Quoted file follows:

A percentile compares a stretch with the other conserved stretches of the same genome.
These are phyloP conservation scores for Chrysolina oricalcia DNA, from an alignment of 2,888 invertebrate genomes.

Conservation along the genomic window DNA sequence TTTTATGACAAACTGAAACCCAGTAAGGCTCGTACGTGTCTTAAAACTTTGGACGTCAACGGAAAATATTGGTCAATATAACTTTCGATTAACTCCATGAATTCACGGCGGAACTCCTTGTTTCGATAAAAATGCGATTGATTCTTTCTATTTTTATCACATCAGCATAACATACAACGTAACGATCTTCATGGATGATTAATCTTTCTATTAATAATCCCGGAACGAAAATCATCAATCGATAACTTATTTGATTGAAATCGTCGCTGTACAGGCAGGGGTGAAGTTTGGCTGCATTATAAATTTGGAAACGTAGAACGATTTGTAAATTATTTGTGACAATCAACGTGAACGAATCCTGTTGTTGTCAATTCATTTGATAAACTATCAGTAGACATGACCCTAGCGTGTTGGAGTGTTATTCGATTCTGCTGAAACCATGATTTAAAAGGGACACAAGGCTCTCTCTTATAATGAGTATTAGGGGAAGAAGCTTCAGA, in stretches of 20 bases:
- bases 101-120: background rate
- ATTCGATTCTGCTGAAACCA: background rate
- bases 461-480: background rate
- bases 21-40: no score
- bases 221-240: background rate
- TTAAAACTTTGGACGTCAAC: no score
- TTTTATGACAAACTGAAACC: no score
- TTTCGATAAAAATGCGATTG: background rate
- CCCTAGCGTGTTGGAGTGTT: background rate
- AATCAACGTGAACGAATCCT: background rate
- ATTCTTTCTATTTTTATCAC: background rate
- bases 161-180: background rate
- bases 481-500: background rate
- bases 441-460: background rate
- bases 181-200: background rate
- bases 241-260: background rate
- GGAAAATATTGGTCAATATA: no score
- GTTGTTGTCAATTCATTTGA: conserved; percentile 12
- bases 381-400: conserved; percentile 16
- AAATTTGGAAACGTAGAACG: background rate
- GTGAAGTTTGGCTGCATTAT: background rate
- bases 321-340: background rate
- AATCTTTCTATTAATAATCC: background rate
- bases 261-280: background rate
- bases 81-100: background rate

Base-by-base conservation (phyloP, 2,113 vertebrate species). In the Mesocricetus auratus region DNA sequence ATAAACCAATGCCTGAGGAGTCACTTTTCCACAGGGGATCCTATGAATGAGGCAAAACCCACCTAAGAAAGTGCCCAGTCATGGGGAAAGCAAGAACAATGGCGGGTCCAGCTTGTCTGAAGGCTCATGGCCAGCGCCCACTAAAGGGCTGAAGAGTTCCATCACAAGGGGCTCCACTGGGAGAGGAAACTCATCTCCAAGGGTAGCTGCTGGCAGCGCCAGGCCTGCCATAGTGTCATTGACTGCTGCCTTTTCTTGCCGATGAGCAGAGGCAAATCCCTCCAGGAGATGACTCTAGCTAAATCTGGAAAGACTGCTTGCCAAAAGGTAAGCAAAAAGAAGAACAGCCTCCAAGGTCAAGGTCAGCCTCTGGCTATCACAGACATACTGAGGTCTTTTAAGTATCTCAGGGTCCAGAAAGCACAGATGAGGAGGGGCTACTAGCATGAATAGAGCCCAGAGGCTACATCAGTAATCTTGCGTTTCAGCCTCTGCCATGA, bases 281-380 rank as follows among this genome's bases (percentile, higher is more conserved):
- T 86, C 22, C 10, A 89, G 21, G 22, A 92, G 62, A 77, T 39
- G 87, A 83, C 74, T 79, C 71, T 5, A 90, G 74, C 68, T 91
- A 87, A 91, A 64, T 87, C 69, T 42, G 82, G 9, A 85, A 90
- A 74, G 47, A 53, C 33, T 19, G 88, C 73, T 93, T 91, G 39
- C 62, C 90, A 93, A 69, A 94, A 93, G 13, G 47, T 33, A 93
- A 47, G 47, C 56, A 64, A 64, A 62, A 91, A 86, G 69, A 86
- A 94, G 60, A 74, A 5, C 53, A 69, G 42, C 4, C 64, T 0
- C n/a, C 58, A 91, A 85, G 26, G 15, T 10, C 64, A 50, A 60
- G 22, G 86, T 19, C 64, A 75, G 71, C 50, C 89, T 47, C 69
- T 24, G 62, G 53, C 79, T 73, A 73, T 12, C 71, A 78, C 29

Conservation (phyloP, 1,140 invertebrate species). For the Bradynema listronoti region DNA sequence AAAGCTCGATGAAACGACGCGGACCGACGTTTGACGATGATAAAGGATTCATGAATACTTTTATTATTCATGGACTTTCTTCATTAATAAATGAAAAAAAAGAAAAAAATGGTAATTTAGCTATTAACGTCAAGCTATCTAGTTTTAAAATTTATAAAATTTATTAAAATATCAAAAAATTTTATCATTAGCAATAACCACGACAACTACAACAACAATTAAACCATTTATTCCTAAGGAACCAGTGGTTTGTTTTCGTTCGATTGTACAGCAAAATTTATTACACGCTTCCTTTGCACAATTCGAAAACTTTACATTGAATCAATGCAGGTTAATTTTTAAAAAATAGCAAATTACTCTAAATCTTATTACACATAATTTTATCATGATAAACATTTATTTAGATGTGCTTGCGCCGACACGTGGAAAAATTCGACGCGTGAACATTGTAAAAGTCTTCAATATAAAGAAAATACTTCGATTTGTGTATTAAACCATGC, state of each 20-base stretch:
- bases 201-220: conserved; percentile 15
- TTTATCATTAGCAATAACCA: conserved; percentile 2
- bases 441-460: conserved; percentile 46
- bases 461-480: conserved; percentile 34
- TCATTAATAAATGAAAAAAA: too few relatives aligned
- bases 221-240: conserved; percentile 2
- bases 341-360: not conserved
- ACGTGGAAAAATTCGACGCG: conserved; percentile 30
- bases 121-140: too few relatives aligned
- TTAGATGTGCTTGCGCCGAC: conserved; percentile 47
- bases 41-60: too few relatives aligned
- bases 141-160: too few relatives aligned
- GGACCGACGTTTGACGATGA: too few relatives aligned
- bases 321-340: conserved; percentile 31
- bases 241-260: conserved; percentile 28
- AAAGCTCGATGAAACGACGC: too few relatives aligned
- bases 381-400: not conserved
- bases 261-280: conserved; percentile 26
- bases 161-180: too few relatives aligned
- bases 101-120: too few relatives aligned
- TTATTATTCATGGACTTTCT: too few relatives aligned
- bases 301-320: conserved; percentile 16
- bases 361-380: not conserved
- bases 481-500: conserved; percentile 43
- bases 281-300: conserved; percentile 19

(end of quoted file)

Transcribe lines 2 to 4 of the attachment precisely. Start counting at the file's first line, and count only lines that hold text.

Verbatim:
These are phyloP conservation scores for Chrysolina oricalcia DNA, from an alignment of 2,888 invertebrate genomes.

Conservation along the genomic window DNA sequence TTTTATGACAAACTGAAACCCAGTAAGGCTCGTACGTGTCTTAAAACTTTGGACGTCAACGGAAAATATTGGTCAATATAACTTTCGATTAACTCCATGAATTCACGGCGGAACTCCTTGTTTCGATAAAAATGCGATTGATTCTTTCTATTTTTATCACATCAGCATAACATACAACGTAACGATCTTCATGGATGATTAATCTTTCTATTAATAATCCCGGAACGAAAATCATCAATCGATAACTTATTTGATTGAAATCGTCGCTGTACAGGCAGGGGTGAAGTTTGGCTGCATTATAAATTTGGAAACGTAGAACGATTTGTAAATTATTTGTGACAATCAACGTGAACGAATCCTGTTGTTGTCAATTCATTTGATAAACTATCAGTAGACATGACCCTAGCGTGTTGGAGTGTTATTCGATTCTGCTGAAACCATGATTTAAAAGGGACACAAGGCTCTCTCTTATAATGAGTATTAGGGGAAGAAGCTTCAGA, in stretches of 20 bases:
- bases 101-120: background rate